In other words, there is a high economic risk to pursue the status of “emerging country” as quickly as possible: the gigantic investments mostly benefit to foreign giants where there would have been an opportunity to develop local companies and inject such amounts in the domestic economy. In the short-term, they tend to increase the inequalities within the population (for instance, between those rich enough to pay the due amount at Abidjan’s new bridges tolls) and to increase the cost of living. The issue of indebtment is also a serious one: if the African States keep doing such tax exemptions and contracting long-term loans with foreign investors, they will lose what remains of their bargaining power and their ability to conduct public policies.
What about politics?
The economy is not the only one to be at stake. The suitability and the relevance of these plans are to be questioned. The confusion between emergence as a target and as a trend is also a dangerous one. Despite their significant economic growth, some of these countries do not fit the requirements for attaining the coveted emerging status. The discrepancies between the celebratory attitude towards the emergence and the actual situation are productive of social and political tensions. Growth, concrete, or roads “cannot be eaten” is a frequent motto one can read on social media and hear in many events.
Politically exhausted after 36 years of Paul Biya rule, Cameroon experiences a dramatic economic slowdown, partly explained by the diving oil prices, with an unexceptional growth of 3.4% in 2017 (AfDB). This does not even take into account the high fatality rate (4.63 children per woman in 2016) and the subsequent high economic growth required to sustain it. This strengthened national tensions, notably between the anglophone regions of the country and the central government, sparking the beginning of a civil war that already caused dozens of casualties. In Côte d’Ivoire, the skyrocketing growth and its unequal repartition led to various strikes in the public service over the past years, while a significant part of the army repeatedly blocked the country asking for “due war bonuses”.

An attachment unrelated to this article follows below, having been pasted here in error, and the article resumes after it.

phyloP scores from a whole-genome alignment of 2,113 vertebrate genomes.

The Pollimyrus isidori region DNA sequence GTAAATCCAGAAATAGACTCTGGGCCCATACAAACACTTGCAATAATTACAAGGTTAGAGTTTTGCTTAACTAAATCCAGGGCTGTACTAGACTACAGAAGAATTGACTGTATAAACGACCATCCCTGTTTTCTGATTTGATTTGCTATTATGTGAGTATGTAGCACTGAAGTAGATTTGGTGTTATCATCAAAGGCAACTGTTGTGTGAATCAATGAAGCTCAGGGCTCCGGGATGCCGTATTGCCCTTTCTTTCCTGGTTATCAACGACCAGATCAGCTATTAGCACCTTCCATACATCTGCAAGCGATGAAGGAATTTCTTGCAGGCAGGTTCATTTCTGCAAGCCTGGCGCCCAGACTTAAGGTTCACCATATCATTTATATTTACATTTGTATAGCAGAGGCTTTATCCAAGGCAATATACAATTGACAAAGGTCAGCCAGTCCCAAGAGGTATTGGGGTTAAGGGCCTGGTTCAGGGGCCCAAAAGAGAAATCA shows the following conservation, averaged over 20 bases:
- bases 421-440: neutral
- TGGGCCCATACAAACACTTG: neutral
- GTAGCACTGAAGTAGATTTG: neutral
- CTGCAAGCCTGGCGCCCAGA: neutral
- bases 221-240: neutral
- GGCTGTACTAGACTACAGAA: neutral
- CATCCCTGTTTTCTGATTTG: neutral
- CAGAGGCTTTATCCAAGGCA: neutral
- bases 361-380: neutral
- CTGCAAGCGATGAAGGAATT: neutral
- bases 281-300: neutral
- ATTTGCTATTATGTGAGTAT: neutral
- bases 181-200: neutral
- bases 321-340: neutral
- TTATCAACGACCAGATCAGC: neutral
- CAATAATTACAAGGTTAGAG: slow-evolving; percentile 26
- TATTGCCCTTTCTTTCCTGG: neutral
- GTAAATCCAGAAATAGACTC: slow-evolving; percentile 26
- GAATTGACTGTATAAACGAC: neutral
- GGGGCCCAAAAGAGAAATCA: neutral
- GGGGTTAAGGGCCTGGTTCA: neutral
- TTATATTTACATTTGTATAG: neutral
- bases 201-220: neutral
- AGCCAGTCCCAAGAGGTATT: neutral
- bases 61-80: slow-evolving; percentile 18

More generally, as points the French economist Amaury de Féligonde, “too many States experienced a euphoria of investments too often unproductive” that increased corruption and pushed some of them, like Congo, to dissimulate their official figures to benefit from better investments. This generally weakens the relation of trust that needs to exist between rulers and voters and endangers the process of democratization. Given that a significant part of these programs is enforced in politically unstable or authoritarian regimes and are hence a way to maintain good social order, the inefficiency of their implementation might also threaten their stability.